If tech stocks are in such good shape, why are insiders selling shares in a bunch of companies that do manufacturing for the industry's biggest players?
The selling is particularly noteworthy given the stellar track record of insiders in this sector, which is usually called "electronic manufacturing services," or EMS. History suggests insider selling in the likes of
( SLR) is a fairly grim portent.
At least, so argues Deutsche Bank analyst Chris Whitmore, who notes that insiders in those companies have sold more than $100 million since October, including more than $34 million in the last few weeks. The recent selling, he says, is greater than in the previous 15 weeks combined, according to reports filed with the
Securities and Exchange Commission
"Over the past year, insider buying/seling has been a good, while not perfect, indicator of near-term stock performance," Whitmore, who is known for his generally bearish views on the sector, said in a recent note to clients.
Insiders, Whitmore said, timed the market's bottom in October, buying heavily in the face of an ugly slump. By late November, shares of the contract manufacturing companies rebounded 91%, three times the increase of the Nasdaq as a whole. Heavy insider selling followed in late November and shares declined by nearly one-third. But insider selling in late spring was mistimed -- shares climbed anyway.
Deutsche Bank has investment banking relationships with Celestica, Flextronics, Plexus, and Solectron. It has no relationship with Jabil or Sanmina.
Not everyone who follows the sector believes the selling is a significant signal. Alexander Blanton, who has followed contract manufacturing for years at Ingalls & Snyder, says, "I'd be a lot more worried by the selling if we were at the top of a cycle. We're not. We're at the beginning of a recovery."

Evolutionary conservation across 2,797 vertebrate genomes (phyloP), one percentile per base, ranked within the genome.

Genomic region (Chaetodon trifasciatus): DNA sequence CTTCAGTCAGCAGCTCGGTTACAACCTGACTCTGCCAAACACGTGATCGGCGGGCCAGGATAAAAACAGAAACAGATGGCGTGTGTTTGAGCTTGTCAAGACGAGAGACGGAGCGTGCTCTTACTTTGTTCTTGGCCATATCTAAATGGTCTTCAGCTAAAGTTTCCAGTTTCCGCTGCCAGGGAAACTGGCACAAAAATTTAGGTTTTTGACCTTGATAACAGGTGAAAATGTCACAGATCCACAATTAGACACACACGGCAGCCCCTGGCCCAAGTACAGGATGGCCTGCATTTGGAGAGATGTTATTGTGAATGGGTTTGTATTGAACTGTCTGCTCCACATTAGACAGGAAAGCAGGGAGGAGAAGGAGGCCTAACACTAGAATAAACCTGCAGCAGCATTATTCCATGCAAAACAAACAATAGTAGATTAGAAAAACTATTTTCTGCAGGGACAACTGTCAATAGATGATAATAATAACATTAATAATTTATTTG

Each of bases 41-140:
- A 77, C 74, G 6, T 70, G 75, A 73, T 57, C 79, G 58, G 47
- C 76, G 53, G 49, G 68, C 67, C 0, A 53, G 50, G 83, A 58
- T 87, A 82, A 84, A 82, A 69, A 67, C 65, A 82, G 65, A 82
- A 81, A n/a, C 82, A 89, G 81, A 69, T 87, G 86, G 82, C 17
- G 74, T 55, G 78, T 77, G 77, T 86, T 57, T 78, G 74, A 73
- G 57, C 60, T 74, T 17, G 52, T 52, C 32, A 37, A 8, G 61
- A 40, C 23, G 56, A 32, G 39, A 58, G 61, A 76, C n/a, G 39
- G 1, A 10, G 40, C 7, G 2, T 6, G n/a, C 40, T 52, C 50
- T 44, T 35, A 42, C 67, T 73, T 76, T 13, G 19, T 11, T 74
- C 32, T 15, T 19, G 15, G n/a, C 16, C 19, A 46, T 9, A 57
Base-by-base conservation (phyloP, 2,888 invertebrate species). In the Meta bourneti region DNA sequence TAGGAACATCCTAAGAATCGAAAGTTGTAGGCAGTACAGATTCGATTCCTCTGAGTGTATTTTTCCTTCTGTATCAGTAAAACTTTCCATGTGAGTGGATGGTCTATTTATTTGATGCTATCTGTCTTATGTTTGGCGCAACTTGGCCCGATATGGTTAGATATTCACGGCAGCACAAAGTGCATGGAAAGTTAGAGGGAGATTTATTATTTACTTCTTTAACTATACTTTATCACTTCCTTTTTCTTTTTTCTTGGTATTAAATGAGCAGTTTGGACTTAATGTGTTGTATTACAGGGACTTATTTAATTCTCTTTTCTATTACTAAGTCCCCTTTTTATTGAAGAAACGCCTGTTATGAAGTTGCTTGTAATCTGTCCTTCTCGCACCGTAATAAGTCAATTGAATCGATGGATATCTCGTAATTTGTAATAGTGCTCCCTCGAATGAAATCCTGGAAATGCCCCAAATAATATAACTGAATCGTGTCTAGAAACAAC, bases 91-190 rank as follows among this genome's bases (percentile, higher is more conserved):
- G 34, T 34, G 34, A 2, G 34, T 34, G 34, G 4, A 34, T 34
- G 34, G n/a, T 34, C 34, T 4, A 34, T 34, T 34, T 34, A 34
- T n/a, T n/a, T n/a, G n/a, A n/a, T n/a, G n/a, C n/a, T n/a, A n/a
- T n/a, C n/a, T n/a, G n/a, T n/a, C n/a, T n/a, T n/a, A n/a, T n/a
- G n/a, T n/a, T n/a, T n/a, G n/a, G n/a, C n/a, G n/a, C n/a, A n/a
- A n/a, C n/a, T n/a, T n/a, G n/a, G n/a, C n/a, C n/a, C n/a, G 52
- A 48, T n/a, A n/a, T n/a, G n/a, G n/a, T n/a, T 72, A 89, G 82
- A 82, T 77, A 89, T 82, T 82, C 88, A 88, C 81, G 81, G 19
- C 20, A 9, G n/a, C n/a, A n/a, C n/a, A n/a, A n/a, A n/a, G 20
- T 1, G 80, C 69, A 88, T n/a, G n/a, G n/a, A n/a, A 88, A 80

Moreover, he notes that insiders at Flextronics, for instance, have fairly large outstanding loans from the company and need to pay them back.
The selling at Flextronics angered some investors because it began the day after a bullish
mid-quarter update by the company. Most notably,
CFO Robert Dykes sold off all of his shares in the company, although he still holds more than 1 million options.
Longer-term, the real issue for investors is this: Has the contract manufacturing sector burned off enough of the excess capacity built during the boom to raise margins and earnings? Not surprisingly, Whitmore and Blanton are on opposite sides of the issue.
Although he is a long-term bull, Blanton says that the trend toward outsourcing manufacturing is still being slowed by the amount of expensive capacity owned by OEMs in Europe and North America. "No one is going to buy it, they have to close it." Ingalls & Snyder does not have investment banking relationships with the companies mentioned in this story.
Companies that sell products under their own name are called original equipment manufacturers. Originally, OEMs hired contract manufacturers to build products for them, utilizing capacity owned by the contract manufacturer, when demand was high.
More recently, OEMs have been selling their factories to the contract manufacturers, who in turn use them to build products for the OEM on an ongoing basis. Jabil, for example, bought nine plants from Phillips last year.